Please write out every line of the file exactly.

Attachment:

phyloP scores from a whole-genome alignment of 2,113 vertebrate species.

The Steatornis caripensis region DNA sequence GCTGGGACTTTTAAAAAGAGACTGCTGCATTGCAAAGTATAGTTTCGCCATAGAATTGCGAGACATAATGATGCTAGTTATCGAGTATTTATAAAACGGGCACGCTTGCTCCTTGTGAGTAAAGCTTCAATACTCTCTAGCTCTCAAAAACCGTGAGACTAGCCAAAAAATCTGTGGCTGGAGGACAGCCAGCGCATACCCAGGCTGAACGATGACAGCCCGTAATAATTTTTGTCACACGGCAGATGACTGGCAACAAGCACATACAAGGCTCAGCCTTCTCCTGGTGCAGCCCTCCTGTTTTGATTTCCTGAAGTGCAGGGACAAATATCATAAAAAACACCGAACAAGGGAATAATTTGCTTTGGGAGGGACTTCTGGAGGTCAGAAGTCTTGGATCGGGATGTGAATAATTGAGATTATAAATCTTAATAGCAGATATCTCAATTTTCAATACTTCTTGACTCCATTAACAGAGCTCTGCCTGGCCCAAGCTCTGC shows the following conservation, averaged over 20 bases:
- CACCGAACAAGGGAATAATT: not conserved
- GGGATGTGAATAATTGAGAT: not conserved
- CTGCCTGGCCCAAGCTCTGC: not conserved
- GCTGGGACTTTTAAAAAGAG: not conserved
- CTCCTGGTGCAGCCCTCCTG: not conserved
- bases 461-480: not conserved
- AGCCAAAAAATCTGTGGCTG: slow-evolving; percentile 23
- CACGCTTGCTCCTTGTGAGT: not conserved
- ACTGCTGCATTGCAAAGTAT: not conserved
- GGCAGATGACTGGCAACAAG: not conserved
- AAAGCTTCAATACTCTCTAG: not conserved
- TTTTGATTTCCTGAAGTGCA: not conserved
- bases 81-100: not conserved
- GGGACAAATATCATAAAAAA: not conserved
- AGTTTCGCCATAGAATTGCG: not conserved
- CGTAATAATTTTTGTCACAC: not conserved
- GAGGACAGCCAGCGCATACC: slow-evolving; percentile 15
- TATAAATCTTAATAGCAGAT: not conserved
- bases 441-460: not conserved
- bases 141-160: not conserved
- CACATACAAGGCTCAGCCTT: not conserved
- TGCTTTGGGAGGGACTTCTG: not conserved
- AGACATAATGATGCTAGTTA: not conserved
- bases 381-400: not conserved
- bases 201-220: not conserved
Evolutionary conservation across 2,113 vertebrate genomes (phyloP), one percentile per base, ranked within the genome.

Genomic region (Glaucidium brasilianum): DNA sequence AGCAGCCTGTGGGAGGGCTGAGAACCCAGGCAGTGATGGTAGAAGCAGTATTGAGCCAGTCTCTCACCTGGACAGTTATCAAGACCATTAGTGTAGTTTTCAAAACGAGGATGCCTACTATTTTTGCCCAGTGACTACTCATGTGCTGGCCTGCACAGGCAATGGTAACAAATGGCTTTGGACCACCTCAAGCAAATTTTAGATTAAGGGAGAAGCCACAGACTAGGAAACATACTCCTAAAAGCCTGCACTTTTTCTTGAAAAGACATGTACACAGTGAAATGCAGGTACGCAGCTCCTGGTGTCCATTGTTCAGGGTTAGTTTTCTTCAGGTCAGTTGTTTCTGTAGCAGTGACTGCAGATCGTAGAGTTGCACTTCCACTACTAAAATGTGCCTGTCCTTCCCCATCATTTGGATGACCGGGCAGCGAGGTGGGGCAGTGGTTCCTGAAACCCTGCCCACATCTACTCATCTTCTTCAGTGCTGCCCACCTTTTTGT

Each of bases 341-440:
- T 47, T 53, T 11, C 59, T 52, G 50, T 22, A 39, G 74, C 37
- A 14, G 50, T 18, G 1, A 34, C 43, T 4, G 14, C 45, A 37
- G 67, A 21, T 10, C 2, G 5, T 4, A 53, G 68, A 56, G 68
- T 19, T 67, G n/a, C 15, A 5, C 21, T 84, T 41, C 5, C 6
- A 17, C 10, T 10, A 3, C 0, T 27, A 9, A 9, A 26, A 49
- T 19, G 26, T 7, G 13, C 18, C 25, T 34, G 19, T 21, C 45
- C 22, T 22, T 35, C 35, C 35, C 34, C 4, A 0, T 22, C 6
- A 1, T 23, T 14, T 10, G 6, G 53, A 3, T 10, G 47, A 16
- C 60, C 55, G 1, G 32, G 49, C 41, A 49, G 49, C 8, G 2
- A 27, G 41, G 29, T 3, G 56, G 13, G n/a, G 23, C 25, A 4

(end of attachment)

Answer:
phyloP scores from a whole-genome alignment of 2,113 vertebrate species.

The Steatornis caripensis region DNA sequence GCTGGGACTTTTAAAAAGAGACTGCTGCATTGCAAAGTATAGTTTCGCCATAGAATTGCGAGACATAATGATGCTAGTTATCGAGTATTTATAAAACGGGCACGCTTGCTCCTTGTGAGTAAAGCTTCAATACTCTCTAGCTCTCAAAAACCGTGAGACTAGCCAAAAAATCTGTGGCTGGAGGACAGCCAGCGCATACCCAGGCTGAACGATGACAGCCCGTAATAATTTTTGTCACACGGCAGATGACTGGCAACAAGCACATACAAGGCTCAGCCTTCTCCTGGTGCAGCCCTCCTGTTTTGATTTCCTGAAGTGCAGGGACAAATATCATAAAAAACACCGAACAAGGGAATAATTTGCTTTGGGAGGGACTTCTGGAGGTCAGAAGTCTTGGATCGGGATGTGAATAATTGAGATTATAAATCTTAATAGCAGATATCTCAATTTTCAATACTTCTTGACTCCATTAACAGAGCTCTGCCTGGCCCAAGCTCTGC shows the following conservation, averaged over 20 bases:
- CACCGAACAAGGGAATAATT: not conserved
- GGGATGTGAATAATTGAGAT: not conserved
- CTGCCTGGCCCAAGCTCTGC: not conserved
- GCTGGGACTTTTAAAAAGAG: not conserved
- CTCCTGGTGCAGCCCTCCTG: not conserved
- bases 461-480: not conserved
- AGCCAAAAAATCTGTGGCTG: slow-evolving; percentile 23
- CACGCTTGCTCCTTGTGAGT: not conserved
- ACTGCTGCATTGCAAAGTAT: not conserved
- GGCAGATGACTGGCAACAAG: not conserved
- AAAGCTTCAATACTCTCTAG: not conserved
- TTTTGATTTCCTGAAGTGCA: not conserved
- bases 81-100: not conserved
- GGGACAAATATCATAAAAAA: not conserved
- AGTTTCGCCATAGAATTGCG: not conserved
- CGTAATAATTTTTGTCACAC: not conserved
- GAGGACAGCCAGCGCATACC: slow-evolving; percentile 15
- TATAAATCTTAATAGCAGAT: not conserved
- bases 441-460: not conserved
- bases 141-160: not conserved
- CACATACAAGGCTCAGCCTT: not conserved
- TGCTTTGGGAGGGACTTCTG: not conserved
- AGACATAATGATGCTAGTTA: not conserved
- bases 381-400: not conserved
- bases 201-220: not conserved
Evolutionary conservation across 2,113 vertebrate genomes (phyloP), one percentile per base, ranked within the genome.

Genomic region (Glaucidium brasilianum): DNA sequence AGCAGCCTGTGGGAGGGCTGAGAACCCAGGCAGTGATGGTAGAAGCAGTATTGAGCCAGTCTCTCACCTGGACAGTTATCAAGACCATTAGTGTAGTTTTCAAAACGAGGATGCCTACTATTTTTGCCCAGTGACTACTCATGTGCTGGCCTGCACAGGCAATGGTAACAAATGGCTTTGGACCACCTCAAGCAAATTTTAGATTAAGGGAGAAGCCACAGACTAGGAAACATACTCCTAAAAGCCTGCACTTTTTCTTGAAAAGACATGTACACAGTGAAATGCAGGTACGCAGCTCCTGGTGTCCATTGTTCAGGGTTAGTTTTCTTCAGGTCAGTTGTTTCTGTAGCAGTGACTGCAGATCGTAGAGTTGCACTTCCACTACTAAAATGTGCCTGTCCTTCCCCATCATTTGGATGACCGGGCAGCGAGGTGGGGCAGTGGTTCCTGAAACCCTGCCCACATCTACTCATCTTCTTCAGTGCTGCCCACCTTTTTGT

Each of bases 341-440:
- T 47, T 53, T 11, C 59, T 52, G 50, T 22, A 39, G 74, C 37
- A 14, G 50, T 18, G 1, A 34, C 43, T 4, G 14, C 45, A 37
- G 67, A 21, T 10, C 2, G 5, T 4, A 53, G 68, A 56, G 68
- T 19, T 67, G n/a, C 15, A 5, C 21, T 84, T 41, C 5, C 6
- A 17, C 10, T 10, A 3, C 0, T 27, A 9, A 9, A 26, A 49
- T 19, G 26, T 7, G 13, C 18, C 25, T 34, G 19, T 21, C 45
- C 22, T 22, T 35, C 35, C 35, C 34, C 4, A 0, T 22, C 6
- A 1, T 23, T 14, T 10, G 6, G 53, A 3, T 10, G 47, A 16
- C 60, C 55, G 1, G 32, G 49, C 41, A 49, G 49, C 8, G 2
- A 27, G 41, G 29, T 3, G 56, G 13, G n/a, G 23, C 25, A 4